Scaphoid fracture

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Scaphoid fracture
Classification and external resources
Scaphoid waist fracture.gif
ICD-10 S62.0
ICD-9 814.x1
eMedicine emerg/844 radio/747 plastic/318 pmr/127

A scaphoid fracture, a fracture of the scaphoid bone also known as the carpal navicular, is the most common type of carpal bone fracture.[1] Scaphoid fractures usually cause pain at the base of the thumb accompanied by swelling in the same area. Scaphoid fractures usually cause pain and sensitivity to palpation in the anatomic snuffbox at the base of the thumb accompanied by swelling in the same area. These are also called navicular fractures (the scaphoid also being called the carpal navicular) as navicular is the traditional name for the scaphoid bone, although this can be confused with the navicular in the foot. Treatment depends on the location of the fracture.

Fractures of scaphoid can occur either with direct axial compression or with hyperextension of the wrist, such as a fall on the palm on an outstretched hand. The most common classification of scaphoid fractures categorizes them by location: distal third (distal pole), central third (waist) and proximal third (proximal pole). [2]

Diagnosis[edit]

Clinically patients present with snuff box tenderness. Focal tenderness is usually present in one of three places: 1) volar prominence at the distal wrist for distal pole fractures; 2) anatomic snuff box for waist or midbody fractures; 3) distal to Lister's tubercle for proximal pole fractures. [3]

Scaphoid fractures are often diagnosed by X-rays. However not all fractures are apparent initially. Therefore people with tenderness over the scaphoid (those who exhibit pain to pressure in the anatomic snuff box ) are often casted for 7–10 days at which point a second set of X-rays is taken. If there was a hairline fracture, healing will now be apparent. Even then a fracture may not be apparent. A CT Scan can then be used to evaluate the scaphoid with greater resolution. Fractures can take between 6 and 12 weeks of casting to heal. The Scaphoid receives its blood supply primarily from lateral and distal branches of the radial artery. Blood flows from the top/distal end of the bone in a retrograde fashion down to the proximal pole; if this blood flow is disrupted by a fracture, the bone may not heal. Surgery is necessary at this point to mechanically mend the bone together.

The use of MRI, if available, is preferred over CT and can give one an immediate diagnosis.[4] Bone scintigraphy is also an effective method for diagnosis fracture which do not appear on Xray.[5]

Complications[edit]

Scaphoid pseudarthrosis, before and after treatment with Herbert screw.

Avascular necrosis (AVN) is a common complication of a scaphoid fracture. Risk of AVN depends on the location of the fracture.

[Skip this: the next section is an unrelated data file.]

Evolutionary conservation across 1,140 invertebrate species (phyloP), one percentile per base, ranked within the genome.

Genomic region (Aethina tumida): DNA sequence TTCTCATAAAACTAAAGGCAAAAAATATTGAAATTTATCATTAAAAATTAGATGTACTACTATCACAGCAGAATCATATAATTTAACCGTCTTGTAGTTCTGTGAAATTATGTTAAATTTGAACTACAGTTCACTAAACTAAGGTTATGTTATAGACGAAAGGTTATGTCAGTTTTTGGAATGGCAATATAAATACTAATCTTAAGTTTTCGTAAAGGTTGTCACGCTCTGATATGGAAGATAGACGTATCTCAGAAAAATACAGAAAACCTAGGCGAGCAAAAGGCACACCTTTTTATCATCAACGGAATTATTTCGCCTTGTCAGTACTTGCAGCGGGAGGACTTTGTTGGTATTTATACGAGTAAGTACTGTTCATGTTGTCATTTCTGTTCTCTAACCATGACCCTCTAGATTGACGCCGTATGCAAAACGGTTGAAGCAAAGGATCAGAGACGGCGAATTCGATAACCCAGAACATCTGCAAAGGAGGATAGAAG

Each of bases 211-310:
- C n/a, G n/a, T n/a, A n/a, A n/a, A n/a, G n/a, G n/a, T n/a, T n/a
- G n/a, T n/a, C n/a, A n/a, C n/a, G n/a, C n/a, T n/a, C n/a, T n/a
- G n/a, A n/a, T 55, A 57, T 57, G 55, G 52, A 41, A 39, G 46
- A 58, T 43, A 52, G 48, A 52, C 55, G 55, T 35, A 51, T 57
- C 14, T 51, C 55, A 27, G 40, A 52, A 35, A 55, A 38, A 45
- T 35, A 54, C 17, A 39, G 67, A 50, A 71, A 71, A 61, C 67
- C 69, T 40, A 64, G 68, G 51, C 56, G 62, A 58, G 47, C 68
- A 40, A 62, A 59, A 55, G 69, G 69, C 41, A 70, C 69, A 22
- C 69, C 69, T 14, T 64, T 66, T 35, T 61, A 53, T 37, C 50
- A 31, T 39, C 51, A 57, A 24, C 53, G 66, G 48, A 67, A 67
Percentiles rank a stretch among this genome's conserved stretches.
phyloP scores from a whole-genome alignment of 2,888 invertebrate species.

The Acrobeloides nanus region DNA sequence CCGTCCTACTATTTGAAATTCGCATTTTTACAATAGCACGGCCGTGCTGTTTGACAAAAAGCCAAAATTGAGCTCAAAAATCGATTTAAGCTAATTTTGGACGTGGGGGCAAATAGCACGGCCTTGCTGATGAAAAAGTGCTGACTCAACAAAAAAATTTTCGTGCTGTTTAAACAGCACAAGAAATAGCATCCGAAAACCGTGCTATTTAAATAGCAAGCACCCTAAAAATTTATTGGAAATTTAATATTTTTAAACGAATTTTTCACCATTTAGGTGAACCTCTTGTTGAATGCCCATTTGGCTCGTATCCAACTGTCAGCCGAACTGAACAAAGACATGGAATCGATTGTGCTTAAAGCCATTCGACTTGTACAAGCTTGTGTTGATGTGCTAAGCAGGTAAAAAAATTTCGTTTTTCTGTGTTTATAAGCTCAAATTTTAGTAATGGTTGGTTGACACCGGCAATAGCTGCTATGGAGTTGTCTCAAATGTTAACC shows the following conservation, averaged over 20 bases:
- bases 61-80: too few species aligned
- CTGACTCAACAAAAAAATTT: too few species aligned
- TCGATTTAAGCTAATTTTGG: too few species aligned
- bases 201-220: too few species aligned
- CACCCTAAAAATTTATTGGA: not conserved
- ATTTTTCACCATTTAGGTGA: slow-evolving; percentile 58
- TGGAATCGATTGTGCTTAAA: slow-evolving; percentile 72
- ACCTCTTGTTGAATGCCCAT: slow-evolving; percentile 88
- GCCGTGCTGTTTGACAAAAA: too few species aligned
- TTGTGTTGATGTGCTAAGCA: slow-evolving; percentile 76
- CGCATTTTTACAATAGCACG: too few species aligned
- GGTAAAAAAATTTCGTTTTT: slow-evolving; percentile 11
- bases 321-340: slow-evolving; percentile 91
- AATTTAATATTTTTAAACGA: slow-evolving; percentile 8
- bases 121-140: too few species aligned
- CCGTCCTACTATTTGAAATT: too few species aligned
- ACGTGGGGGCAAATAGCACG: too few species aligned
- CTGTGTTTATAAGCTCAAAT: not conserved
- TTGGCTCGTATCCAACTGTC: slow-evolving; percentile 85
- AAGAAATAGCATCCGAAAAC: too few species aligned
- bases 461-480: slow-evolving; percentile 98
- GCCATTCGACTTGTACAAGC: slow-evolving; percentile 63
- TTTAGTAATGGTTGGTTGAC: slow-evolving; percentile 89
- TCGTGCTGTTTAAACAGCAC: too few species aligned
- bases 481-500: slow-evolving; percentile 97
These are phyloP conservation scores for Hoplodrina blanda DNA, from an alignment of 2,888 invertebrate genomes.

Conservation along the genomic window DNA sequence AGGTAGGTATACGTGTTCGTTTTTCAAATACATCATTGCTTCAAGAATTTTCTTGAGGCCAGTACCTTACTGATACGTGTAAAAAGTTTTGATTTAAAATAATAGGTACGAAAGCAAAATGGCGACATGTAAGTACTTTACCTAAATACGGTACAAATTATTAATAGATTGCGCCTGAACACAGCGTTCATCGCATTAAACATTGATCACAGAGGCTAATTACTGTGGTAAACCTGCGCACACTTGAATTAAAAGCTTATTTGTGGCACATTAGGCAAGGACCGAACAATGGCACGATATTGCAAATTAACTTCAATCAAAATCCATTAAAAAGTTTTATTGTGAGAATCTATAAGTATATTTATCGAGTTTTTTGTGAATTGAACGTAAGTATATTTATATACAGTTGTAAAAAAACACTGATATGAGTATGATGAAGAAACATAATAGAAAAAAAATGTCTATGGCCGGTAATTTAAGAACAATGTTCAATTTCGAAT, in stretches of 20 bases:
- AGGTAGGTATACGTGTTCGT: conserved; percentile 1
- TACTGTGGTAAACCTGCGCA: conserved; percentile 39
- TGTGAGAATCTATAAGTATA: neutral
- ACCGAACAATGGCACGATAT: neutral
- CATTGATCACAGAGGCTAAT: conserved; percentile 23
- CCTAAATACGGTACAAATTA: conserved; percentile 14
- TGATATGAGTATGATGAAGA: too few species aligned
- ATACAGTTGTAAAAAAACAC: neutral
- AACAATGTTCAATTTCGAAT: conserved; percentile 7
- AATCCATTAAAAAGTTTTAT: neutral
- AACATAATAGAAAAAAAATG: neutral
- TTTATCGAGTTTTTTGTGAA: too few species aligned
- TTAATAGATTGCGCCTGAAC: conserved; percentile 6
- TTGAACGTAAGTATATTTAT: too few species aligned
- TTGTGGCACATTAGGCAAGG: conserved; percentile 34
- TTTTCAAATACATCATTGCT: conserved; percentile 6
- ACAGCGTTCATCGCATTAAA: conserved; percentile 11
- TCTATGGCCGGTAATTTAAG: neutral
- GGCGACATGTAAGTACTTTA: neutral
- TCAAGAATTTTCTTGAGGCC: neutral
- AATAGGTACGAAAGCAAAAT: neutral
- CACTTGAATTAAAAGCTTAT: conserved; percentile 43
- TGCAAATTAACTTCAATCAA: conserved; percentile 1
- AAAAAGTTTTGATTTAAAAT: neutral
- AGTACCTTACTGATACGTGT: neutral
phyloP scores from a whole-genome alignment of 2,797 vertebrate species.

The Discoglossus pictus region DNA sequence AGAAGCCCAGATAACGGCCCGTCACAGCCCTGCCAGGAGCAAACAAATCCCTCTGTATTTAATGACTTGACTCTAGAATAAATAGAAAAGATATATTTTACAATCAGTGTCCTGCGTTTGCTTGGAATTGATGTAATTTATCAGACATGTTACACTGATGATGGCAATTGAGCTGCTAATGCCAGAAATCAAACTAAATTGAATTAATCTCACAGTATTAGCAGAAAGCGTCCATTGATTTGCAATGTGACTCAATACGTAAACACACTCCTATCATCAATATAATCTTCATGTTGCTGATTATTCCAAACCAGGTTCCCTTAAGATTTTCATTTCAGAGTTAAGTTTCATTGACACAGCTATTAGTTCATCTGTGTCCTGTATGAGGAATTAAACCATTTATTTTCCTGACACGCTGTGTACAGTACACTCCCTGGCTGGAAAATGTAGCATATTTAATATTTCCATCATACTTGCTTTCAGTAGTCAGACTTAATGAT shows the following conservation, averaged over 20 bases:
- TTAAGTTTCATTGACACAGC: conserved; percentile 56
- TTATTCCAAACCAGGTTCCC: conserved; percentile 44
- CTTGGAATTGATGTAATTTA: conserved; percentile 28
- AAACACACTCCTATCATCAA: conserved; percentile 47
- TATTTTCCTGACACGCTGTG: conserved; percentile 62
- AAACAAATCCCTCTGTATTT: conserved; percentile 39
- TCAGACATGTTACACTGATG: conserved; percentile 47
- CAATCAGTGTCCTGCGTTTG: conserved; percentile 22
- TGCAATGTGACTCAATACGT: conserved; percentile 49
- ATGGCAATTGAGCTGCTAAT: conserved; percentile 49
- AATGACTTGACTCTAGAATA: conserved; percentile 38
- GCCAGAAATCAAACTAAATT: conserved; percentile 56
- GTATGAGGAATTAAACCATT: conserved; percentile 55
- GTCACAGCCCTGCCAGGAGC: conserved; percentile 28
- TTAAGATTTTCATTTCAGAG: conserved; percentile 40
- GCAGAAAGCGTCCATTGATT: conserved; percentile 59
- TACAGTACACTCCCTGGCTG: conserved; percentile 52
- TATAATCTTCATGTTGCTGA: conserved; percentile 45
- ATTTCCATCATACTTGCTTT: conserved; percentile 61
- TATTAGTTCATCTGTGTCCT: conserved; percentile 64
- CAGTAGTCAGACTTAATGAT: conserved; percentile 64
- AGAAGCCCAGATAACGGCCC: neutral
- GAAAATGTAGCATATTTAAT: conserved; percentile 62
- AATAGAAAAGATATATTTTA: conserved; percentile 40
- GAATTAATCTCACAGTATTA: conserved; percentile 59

• Fractures in the proximal 1/3 have a high incidence of AVN (~30%)
  • Waist fractures in the middle 1/3 is the most frequent fracture site and has moderate risk of AVN.
  • Fractures in the distal 1/3 are rarely complicated by AVN.

Non union can also occur from undiagnosed or undertreated scaphoid fractures. Arterial flow to the scaphoid enters via the distal pole and travels to the proximal pole. This blood supply is tenuous, increasing the risk of nonunion, particularly with fractures at the wrist and proximal end. [6] If not treated correctly non-union of the scaphoid fracture can lead to wrist osteoarthritis.

Treatment[edit]

Treatment of scaphoid fractures is guided by the location in the bone of the fracture (proximal, waist, distal), displacement (or instability) of the fracture, and patient tolerance for cast immobilization.

Non displaced or minimally displaced waist and distal fractures have a high rate of union with closed cast management. The choice of short arm, short arm thumb spica or long arm cast is debated in the medical literature and no clear consensus or proof of the benefit of one type of casting or another has been shown; although it is generally accepted to use a short arm or short arm thumb spica for non displaced fractures. Non displaced or minimally displaced fracture can also be treated with percutaneous or minimal incision surgery which if performed correctly has a high union rate, low morbidity and faster return to activity than closed cast management.[7]

Prevention[edit]

In 2006 Knox, a British manufacturer of impact protection for use in extreme sports, patented the SPS (scaphoid protection system). Designed for motorcyclists, SPS offers protection against common scaphoid injuries caused either by a compression fracture or by hyper extension when a glove palm made contact with the road. SPS consists of two low-friction pads positioned on the palm of each glove designed to eliminate the ‘grab’ effect and allowing the hand to slide. In 2012 Knox introduced SPS for mountain biking and cycling applications too. SPS has been adopted by many brands of motorcycle glove[8]

Athletes with fracture[edit]

Several professional athletes have suffered from this injury such as multiple World Champion cyclist Tony Martin, baseball player Ryan Lavarnway, ice hockey player Patrick Kane, basketball player Kendall Marshall, basketball player Jared Jeffries and Louisville Cardinals Center Gorgui Dieng

Epidemiology[edit]

Fractures of the scaphoid are common in young males. [9] :188

References[edit]

External links[edit]